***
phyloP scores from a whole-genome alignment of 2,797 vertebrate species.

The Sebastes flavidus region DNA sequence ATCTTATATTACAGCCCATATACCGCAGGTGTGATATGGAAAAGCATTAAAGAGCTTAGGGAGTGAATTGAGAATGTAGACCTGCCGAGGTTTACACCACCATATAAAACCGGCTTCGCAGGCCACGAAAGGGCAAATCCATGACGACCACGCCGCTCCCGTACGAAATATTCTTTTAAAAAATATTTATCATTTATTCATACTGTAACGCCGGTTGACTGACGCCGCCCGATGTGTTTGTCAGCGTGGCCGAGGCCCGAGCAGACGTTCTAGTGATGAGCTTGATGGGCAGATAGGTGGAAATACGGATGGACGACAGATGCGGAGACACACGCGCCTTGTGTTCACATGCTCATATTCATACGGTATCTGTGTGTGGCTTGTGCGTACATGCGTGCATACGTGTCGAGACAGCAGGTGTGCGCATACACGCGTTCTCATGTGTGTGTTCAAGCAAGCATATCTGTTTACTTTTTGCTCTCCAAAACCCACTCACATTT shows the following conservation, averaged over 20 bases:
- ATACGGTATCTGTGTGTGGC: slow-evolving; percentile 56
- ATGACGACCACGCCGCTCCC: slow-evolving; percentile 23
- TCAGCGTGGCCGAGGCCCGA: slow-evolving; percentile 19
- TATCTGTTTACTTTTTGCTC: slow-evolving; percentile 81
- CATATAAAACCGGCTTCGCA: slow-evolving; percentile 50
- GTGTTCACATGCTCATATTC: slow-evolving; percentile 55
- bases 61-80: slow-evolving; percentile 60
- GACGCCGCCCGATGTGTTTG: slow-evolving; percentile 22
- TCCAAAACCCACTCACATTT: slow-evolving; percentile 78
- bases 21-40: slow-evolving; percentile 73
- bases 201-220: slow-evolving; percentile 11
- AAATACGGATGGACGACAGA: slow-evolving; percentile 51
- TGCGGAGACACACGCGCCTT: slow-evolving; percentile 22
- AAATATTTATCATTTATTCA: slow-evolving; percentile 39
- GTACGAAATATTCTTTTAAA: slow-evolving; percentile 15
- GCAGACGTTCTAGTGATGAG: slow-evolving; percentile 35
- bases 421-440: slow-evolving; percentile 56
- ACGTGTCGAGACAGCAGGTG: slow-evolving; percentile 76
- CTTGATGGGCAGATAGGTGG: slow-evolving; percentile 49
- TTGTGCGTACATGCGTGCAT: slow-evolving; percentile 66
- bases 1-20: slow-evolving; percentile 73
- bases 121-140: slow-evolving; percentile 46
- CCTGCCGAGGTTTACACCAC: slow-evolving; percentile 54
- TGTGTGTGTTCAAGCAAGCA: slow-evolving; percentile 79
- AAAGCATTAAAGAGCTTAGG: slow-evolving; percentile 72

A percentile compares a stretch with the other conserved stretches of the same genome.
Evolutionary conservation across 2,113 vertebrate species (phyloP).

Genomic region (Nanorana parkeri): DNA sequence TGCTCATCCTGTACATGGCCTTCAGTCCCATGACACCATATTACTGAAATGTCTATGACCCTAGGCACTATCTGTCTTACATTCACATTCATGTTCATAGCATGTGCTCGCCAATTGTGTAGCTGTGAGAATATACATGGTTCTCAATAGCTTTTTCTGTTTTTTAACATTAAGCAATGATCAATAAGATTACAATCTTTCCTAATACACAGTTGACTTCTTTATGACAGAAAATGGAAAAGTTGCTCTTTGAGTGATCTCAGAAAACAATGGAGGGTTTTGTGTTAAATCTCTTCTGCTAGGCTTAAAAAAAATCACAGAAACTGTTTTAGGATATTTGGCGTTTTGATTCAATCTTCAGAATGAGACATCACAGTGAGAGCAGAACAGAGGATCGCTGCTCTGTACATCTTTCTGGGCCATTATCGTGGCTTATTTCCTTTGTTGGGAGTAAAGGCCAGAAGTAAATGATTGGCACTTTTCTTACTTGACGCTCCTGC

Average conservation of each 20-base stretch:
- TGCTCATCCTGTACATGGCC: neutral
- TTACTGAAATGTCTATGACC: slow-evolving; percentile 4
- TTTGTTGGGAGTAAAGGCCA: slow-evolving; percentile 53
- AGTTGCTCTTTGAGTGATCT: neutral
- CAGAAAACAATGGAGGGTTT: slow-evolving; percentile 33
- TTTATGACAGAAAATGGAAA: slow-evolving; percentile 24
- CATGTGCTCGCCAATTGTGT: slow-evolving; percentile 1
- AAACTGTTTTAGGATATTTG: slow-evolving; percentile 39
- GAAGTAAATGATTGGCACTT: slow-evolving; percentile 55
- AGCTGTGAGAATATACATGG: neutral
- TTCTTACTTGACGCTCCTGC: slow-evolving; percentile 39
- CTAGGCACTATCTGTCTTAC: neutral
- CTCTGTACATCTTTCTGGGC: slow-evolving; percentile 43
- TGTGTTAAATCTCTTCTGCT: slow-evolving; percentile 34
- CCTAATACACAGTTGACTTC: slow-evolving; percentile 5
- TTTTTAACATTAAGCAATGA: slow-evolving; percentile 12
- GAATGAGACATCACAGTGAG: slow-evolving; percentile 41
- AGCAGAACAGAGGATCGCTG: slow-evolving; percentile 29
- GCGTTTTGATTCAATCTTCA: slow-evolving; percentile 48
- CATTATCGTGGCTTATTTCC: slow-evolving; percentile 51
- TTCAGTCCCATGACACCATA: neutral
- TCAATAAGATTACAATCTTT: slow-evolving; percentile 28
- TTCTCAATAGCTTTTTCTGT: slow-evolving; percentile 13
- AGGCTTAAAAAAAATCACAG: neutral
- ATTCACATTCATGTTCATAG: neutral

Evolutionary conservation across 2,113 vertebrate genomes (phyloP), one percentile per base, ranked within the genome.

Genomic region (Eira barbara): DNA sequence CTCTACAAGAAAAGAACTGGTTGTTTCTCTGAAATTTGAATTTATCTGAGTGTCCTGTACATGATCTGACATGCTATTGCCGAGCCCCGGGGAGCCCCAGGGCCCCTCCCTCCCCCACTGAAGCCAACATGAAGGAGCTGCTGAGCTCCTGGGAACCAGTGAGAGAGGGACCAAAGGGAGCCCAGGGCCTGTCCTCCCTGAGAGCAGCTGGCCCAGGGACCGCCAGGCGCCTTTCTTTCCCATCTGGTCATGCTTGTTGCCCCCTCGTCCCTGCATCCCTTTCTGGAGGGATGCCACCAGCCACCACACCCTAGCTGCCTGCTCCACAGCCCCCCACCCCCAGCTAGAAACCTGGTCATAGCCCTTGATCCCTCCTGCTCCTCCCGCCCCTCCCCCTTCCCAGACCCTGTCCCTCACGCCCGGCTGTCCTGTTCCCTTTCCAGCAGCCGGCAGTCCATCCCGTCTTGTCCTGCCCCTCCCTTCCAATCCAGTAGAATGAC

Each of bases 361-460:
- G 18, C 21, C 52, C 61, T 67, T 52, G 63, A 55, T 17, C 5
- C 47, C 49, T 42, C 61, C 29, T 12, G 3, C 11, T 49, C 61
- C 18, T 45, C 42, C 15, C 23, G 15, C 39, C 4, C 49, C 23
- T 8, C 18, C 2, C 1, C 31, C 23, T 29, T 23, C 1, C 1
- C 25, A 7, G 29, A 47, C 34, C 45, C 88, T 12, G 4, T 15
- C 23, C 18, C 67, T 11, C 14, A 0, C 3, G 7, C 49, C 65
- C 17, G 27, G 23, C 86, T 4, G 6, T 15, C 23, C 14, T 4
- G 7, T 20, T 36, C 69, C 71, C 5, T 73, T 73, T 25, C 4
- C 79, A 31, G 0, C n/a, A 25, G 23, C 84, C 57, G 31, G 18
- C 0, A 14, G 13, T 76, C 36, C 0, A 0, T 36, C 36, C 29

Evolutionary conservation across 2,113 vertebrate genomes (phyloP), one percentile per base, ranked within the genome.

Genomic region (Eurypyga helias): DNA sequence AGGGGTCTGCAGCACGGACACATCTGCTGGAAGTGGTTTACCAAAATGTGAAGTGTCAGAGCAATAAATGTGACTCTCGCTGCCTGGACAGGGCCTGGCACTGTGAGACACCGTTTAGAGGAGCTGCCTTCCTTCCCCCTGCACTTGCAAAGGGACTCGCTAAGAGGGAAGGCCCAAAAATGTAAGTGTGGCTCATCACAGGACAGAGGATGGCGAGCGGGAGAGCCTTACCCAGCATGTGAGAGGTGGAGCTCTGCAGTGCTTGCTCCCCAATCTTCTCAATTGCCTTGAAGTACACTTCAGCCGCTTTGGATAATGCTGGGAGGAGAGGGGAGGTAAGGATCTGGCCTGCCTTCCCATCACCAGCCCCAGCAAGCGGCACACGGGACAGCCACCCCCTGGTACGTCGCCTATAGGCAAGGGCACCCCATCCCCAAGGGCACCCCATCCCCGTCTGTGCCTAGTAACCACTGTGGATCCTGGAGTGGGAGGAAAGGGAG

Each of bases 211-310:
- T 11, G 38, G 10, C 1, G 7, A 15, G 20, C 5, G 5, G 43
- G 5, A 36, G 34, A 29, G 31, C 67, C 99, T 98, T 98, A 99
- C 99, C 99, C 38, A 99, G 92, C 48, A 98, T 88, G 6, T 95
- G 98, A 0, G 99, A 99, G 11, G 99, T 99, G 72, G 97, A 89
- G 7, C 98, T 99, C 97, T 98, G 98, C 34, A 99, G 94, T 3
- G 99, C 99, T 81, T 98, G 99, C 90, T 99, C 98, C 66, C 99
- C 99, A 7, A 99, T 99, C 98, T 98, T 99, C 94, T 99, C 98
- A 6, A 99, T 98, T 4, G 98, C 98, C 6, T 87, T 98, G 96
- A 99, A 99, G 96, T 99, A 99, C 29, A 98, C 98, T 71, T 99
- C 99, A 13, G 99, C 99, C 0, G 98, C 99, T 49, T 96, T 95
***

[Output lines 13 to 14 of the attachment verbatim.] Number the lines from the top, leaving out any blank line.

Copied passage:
- bases 201-220: slow-evolving; percentile 11
- AAATACGGATGGACGACAGA: slow-evolving; percentile 51